WASHINGTON (NASA PR) — Mars is an obvious source of inspiration for science fiction stories. It is familiar and well-studied, yet different and far enough away to compel otherworldly adventures. NASA has its sights on the Red Planet for many of the same reasons.
Why is human Mars exploration so surprisingly hard? James Oberg discusses why human Mars missions have proven far more difficult than originally envisioned and how weâ€™ll know that weâ€™re finally ready to go.
Doubts about depots Josh Hopkins argues that proponents of on-orbit propellant depots need to address a number of technical and business issues regarding them.
Ares 1 launch abort: technical analysis and policy implications An Air Force analysis leaked last month concludes that there are phases of flight of the Ares 1 from which the Orion capsule could not safely escape. Kirk Woellert examines both the rationale for leaking the report and its technical merits.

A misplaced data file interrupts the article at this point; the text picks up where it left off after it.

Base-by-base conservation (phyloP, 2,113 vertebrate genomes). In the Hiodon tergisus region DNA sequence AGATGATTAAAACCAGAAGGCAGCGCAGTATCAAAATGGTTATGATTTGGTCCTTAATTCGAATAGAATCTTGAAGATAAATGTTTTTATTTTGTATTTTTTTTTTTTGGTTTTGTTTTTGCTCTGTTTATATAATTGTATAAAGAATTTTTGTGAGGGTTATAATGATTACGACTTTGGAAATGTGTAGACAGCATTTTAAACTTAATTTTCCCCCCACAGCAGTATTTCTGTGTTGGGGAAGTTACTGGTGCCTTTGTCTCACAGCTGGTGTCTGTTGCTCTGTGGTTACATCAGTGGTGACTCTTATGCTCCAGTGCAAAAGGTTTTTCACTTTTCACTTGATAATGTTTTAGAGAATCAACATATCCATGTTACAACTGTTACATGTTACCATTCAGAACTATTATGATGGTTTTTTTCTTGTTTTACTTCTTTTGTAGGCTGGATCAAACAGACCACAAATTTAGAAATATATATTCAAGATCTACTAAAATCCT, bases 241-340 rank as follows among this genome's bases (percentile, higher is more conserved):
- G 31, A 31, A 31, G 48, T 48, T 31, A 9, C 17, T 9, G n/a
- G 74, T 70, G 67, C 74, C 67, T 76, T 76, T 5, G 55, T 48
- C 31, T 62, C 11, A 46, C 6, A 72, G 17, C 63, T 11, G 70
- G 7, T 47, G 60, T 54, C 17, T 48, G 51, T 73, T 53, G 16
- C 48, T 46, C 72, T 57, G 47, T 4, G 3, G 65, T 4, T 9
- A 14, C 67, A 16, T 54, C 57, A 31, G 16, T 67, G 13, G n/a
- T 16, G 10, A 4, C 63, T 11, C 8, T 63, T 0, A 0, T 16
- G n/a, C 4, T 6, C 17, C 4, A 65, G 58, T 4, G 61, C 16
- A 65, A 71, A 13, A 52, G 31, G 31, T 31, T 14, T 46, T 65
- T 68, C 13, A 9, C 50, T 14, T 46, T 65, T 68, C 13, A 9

Remembering the lessons of SEI Taylor Dinerman looks back on the late, lamented Space Exploration Initiative for insights on how the President and Congress should not to act when given the Augustine Commission’s report.
Launch failure Dwayne Day reflects on what the passing of LAUNCH Magazine means for space journalism, online and in print.
The crucible of man Andrew Weston makes the case for Britain to be even more ambitious with its long-term space goals.
Review: Heavenly Ambitions Jeff Foust reviews a new book that examines changes in space policy and explains why military space dominance is problematic, at best.
Howry: Buzz Aldrin pushing for settlements on Mars Ventura County Star
Aldrin is worried about the direction the space program is taking, and thinks it would be a terrible waste of time and money to engage the Chinese in a race back to the moon. As he put it, unless there is something to be gained â€” economically, scientifically, or something else heâ€™s unaware of â€” why do we want to get into a race to a place weâ€™ve been before? He sees nothing to gain from it.